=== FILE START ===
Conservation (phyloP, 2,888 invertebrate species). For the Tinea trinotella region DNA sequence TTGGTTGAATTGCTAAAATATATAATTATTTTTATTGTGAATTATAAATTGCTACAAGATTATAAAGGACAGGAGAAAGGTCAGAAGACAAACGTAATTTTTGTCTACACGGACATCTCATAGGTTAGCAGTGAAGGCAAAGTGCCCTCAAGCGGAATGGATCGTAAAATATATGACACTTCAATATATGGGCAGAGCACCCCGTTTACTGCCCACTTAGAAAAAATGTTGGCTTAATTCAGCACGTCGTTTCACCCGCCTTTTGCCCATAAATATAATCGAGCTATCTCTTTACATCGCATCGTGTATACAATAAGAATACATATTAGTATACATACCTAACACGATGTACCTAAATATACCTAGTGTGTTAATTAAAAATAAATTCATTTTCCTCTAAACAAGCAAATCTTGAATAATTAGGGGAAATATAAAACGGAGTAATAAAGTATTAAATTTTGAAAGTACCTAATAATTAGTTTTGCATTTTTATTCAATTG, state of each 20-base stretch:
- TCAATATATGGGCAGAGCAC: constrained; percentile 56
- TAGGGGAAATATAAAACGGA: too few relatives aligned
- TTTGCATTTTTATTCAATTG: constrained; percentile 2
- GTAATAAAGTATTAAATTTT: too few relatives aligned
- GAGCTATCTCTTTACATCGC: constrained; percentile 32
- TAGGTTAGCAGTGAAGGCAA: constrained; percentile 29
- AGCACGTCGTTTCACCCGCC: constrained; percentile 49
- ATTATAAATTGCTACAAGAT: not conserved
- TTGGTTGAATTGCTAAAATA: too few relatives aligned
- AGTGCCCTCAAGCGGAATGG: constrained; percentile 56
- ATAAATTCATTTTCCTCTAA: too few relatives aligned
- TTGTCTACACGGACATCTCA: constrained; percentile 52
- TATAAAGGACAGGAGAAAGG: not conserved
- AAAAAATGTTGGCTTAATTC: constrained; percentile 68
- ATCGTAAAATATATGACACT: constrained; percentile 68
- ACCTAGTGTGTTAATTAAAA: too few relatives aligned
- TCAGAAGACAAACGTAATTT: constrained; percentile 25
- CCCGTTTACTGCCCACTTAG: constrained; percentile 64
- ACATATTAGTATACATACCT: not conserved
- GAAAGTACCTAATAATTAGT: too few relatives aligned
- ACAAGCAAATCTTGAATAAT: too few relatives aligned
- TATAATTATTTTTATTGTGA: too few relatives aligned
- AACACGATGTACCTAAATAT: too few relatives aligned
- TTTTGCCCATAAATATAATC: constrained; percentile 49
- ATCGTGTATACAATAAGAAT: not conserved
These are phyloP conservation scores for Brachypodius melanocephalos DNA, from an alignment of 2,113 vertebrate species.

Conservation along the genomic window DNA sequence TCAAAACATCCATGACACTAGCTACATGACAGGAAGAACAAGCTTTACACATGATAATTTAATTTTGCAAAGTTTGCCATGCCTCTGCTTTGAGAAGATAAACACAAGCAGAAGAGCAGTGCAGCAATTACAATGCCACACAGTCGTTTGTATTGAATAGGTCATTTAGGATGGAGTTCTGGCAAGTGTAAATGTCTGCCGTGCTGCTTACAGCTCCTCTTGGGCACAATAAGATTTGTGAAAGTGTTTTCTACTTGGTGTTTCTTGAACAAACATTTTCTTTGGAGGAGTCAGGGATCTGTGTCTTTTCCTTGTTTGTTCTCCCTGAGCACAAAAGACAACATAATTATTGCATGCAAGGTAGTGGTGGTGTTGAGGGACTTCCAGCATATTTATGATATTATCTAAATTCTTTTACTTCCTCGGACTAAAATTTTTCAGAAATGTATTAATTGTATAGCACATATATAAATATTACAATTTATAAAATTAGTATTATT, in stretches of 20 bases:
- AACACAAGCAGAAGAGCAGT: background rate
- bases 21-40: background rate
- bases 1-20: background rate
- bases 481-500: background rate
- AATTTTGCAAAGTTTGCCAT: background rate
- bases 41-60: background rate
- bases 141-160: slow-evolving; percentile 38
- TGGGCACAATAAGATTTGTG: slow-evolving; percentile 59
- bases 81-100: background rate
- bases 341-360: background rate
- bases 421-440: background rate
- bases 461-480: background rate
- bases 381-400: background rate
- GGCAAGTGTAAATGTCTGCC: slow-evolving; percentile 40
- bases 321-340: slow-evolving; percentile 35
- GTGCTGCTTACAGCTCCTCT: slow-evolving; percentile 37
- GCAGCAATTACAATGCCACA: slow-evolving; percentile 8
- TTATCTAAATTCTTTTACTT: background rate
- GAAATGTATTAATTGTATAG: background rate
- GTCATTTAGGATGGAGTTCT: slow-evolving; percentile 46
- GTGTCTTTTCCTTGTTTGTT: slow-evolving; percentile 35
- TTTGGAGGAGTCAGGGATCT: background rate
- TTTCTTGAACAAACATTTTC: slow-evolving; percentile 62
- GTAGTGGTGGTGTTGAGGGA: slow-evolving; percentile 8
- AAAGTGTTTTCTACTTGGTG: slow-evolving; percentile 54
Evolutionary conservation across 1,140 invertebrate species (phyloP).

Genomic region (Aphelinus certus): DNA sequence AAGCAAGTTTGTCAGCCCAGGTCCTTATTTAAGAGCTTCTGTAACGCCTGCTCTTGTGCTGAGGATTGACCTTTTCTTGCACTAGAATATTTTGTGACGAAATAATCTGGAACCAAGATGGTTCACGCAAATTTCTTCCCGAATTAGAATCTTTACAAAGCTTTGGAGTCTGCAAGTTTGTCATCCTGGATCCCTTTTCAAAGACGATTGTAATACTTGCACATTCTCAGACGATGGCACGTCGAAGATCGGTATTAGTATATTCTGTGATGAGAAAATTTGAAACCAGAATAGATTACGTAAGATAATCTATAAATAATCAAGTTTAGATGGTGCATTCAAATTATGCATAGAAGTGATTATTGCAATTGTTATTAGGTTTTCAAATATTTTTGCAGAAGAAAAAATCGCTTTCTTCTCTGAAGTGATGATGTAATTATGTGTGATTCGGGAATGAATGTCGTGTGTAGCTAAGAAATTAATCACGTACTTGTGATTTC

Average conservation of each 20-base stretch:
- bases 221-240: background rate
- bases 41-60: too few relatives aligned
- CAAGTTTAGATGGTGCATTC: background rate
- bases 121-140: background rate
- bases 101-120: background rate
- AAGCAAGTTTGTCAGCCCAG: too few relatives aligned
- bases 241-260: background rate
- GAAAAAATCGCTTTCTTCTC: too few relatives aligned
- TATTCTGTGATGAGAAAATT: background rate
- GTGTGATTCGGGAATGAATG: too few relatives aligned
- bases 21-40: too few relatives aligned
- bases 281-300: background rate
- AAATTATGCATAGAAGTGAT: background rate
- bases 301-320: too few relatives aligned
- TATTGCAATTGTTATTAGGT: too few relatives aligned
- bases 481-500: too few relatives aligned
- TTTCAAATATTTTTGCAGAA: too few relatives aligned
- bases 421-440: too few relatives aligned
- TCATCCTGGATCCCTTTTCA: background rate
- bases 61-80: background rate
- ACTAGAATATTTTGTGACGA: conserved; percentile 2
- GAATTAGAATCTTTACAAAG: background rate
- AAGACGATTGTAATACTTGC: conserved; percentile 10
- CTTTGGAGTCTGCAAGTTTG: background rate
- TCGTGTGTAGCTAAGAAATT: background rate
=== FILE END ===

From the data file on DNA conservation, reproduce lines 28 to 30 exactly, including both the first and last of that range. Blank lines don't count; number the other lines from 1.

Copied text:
Conservation along the genomic window DNA sequence TCAAAACATCCATGACACTAGCTACATGACAGGAAGAACAAGCTTTACACATGATAATTTAATTTTGCAAAGTTTGCCATGCCTCTGCTTTGAGAAGATAAACACAAGCAGAAGAGCAGTGCAGCAATTACAATGCCACACAGTCGTTTGTATTGAATAGGTCATTTAGGATGGAGTTCTGGCAAGTGTAAATGTCTGCCGTGCTGCTTACAGCTCCTCTTGGGCACAATAAGATTTGTGAAAGTGTTTTCTACTTGGTGTTTCTTGAACAAACATTTTCTTTGGAGGAGTCAGGGATCTGTGTCTTTTCCTTGTTTGTTCTCCCTGAGCACAAAAGACAACATAATTATTGCATGCAAGGTAGTGGTGGTGTTGAGGGACTTCCAGCATATTTATGATATTATCTAAATTCTTTTACTTCCTCGGACTAAAATTTTTCAGAAATGTATTAATTGTATAGCACATATATAAATATTACAATTTATAAAATTAGTATTATT, in stretches of 20 bases:
- AACACAAGCAGAAGAGCAGT: background rate
- bases 21-40: background rate